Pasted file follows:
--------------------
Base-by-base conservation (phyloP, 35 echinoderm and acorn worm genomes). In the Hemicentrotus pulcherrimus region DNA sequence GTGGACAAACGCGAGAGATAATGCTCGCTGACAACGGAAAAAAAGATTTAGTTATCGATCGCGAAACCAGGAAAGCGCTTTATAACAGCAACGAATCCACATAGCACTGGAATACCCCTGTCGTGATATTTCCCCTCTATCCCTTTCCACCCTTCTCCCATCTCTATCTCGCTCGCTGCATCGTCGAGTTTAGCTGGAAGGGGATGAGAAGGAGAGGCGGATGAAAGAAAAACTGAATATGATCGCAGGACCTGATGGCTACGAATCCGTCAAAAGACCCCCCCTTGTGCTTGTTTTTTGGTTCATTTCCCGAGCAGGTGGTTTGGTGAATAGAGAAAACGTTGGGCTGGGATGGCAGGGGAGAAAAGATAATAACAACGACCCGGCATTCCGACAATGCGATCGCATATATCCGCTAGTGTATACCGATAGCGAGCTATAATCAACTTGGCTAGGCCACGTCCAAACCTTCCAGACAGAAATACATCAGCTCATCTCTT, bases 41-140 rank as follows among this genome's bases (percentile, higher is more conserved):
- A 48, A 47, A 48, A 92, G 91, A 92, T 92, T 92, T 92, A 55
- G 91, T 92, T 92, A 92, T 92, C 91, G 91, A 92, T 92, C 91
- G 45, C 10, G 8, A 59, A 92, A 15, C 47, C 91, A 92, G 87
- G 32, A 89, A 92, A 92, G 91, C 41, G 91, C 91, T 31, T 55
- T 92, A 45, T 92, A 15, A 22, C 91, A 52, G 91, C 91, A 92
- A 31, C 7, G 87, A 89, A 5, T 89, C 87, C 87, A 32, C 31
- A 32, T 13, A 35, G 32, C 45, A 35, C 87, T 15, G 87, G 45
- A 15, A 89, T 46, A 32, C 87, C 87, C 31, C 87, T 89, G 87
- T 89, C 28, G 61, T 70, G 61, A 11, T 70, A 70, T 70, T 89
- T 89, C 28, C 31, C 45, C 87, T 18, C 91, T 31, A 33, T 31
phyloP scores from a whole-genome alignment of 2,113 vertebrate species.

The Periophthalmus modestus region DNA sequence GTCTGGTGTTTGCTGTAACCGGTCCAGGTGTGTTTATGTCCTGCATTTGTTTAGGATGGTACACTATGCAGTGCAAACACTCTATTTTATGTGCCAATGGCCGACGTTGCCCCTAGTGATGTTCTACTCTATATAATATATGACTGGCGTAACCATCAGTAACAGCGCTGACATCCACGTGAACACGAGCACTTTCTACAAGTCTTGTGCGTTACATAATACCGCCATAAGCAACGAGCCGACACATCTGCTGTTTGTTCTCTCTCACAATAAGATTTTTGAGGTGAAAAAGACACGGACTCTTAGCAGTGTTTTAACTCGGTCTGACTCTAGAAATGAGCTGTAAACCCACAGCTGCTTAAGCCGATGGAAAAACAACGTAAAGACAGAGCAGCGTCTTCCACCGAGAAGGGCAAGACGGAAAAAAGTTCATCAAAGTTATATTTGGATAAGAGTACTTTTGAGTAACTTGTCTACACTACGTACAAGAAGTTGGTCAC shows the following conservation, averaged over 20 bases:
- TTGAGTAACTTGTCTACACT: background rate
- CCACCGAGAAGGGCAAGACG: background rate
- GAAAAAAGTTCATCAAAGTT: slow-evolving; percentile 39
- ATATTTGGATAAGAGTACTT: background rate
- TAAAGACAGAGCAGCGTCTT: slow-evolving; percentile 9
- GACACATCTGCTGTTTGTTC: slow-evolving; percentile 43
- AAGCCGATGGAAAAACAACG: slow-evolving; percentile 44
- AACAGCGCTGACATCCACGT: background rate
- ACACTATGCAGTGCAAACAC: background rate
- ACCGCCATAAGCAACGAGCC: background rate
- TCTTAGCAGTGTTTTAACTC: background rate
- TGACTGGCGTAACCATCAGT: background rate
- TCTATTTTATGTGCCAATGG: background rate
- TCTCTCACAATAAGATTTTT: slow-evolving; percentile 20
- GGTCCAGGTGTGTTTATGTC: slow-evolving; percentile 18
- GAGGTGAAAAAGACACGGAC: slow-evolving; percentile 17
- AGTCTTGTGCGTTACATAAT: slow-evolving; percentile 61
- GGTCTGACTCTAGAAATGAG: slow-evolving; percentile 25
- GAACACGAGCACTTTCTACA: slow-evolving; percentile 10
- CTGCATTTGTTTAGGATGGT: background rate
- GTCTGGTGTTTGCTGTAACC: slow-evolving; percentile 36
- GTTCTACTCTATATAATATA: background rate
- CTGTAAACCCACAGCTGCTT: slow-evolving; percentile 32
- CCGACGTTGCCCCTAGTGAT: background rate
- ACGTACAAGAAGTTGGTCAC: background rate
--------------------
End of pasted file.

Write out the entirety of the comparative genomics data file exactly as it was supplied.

Base-by-base conservation (phyloP, 35 echinoderm and acorn worm genomes). In the Hemicentrotus pulcherrimus region DNA sequence GTGGACAAACGCGAGAGATAATGCTCGCTGACAACGGAAAAAAAGATTTAGTTATCGATCGCGAAACCAGGAAAGCGCTTTATAACAGCAACGAATCCACATAGCACTGGAATACCCCTGTCGTGATATTTCCCCTCTATCCCTTTCCACCCTTCTCCCATCTCTATCTCGCTCGCTGCATCGTCGAGTTTAGCTGGAAGGGGATGAGAAGGAGAGGCGGATGAAAGAAAAACTGAATATGATCGCAGGACCTGATGGCTACGAATCCGTCAAAAGACCCCCCCTTGTGCTTGTTTTTTGGTTCATTTCCCGAGCAGGTGGTTTGGTGAATAGAGAAAACGTTGGGCTGGGATGGCAGGGGAGAAAAGATAATAACAACGACCCGGCATTCCGACAATGCGATCGCATATATCCGCTAGTGTATACCGATAGCGAGCTATAATCAACTTGGCTAGGCCACGTCCAAACCTTCCAGACAGAAATACATCAGCTCATCTCTT, bases 41-140 rank as follows among this genome's bases (percentile, higher is more conserved):
- A 48, A 47, A 48, A 92, G 91, A 92, T 92, T 92, T 92, A 55
- G 91, T 92, T 92, A 92, T 92, C 91, G 91, A 92, T 92, C 91
- G 45, C 10, G 8, A 59, A 92, A 15, C 47, C 91, A 92, G 87
- G 32, A 89, A 92, A 92, G 91, C 41, G 91, C 91, T 31, T 55
- T 92, A 45, T 92, A 15, A 22, C 91, A 52, G 91, C 91, A 92
- A 31, C 7, G 87, A 89, A 5, T 89, C 87, C 87, A 32, C 31
- A 32, T 13, A 35, G 32, C 45, A 35, C 87, T 15, G 87, G 45
- A 15, A 89, T 46, A 32, C 87, C 87, C 31, C 87, T 89, G 87
- T 89, C 28, G 61, T 70, G 61, A 11, T 70, A 70, T 70, T 89
- T 89, C 28, C 31, C 45, C 87, T 18, C 91, T 31, A 33, T 31
phyloP scores from a whole-genome alignment of 2,113 vertebrate species.

The Periophthalmus modestus region DNA sequence GTCTGGTGTTTGCTGTAACCGGTCCAGGTGTGTTTATGTCCTGCATTTGTTTAGGATGGTACACTATGCAGTGCAAACACTCTATTTTATGTGCCAATGGCCGACGTTGCCCCTAGTGATGTTCTACTCTATATAATATATGACTGGCGTAACCATCAGTAACAGCGCTGACATCCACGTGAACACGAGCACTTTCTACAAGTCTTGTGCGTTACATAATACCGCCATAAGCAACGAGCCGACACATCTGCTGTTTGTTCTCTCTCACAATAAGATTTTTGAGGTGAAAAAGACACGGACTCTTAGCAGTGTTTTAACTCGGTCTGACTCTAGAAATGAGCTGTAAACCCACAGCTGCTTAAGCCGATGGAAAAACAACGTAAAGACAGAGCAGCGTCTTCCACCGAGAAGGGCAAGACGGAAAAAAGTTCATCAAAGTTATATTTGGATAAGAGTACTTTTGAGTAACTTGTCTACACTACGTACAAGAAGTTGGTCAC shows the following conservation, averaged over 20 bases:
- TTGAGTAACTTGTCTACACT: background rate
- CCACCGAGAAGGGCAAGACG: background rate
- GAAAAAAGTTCATCAAAGTT: slow-evolving; percentile 39
- ATATTTGGATAAGAGTACTT: background rate
- TAAAGACAGAGCAGCGTCTT: slow-evolving; percentile 9
- GACACATCTGCTGTTTGTTC: slow-evolving; percentile 43
- AAGCCGATGGAAAAACAACG: slow-evolving; percentile 44
- AACAGCGCTGACATCCACGT: background rate
- ACACTATGCAGTGCAAACAC: background rate
- ACCGCCATAAGCAACGAGCC: background rate
- TCTTAGCAGTGTTTTAACTC: background rate
- TGACTGGCGTAACCATCAGT: background rate
- TCTATTTTATGTGCCAATGG: background rate
- TCTCTCACAATAAGATTTTT: slow-evolving; percentile 20
- GGTCCAGGTGTGTTTATGTC: slow-evolving; percentile 18
- GAGGTGAAAAAGACACGGAC: slow-evolving; percentile 17
- AGTCTTGTGCGTTACATAAT: slow-evolving; percentile 61
- GGTCTGACTCTAGAAATGAG: slow-evolving; percentile 25
- GAACACGAGCACTTTCTACA: slow-evolving; percentile 10
- CTGCATTTGTTTAGGATGGT: background rate
- GTCTGGTGTTTGCTGTAACC: slow-evolving; percentile 36
- GTTCTACTCTATATAATATA: background rate
- CTGTAAACCCACAGCTGCTT: slow-evolving; percentile 32
- CCGACGTTGCCCCTAGTGAT: background rate
- ACGTACAAGAAGTTGGTCAC: background rate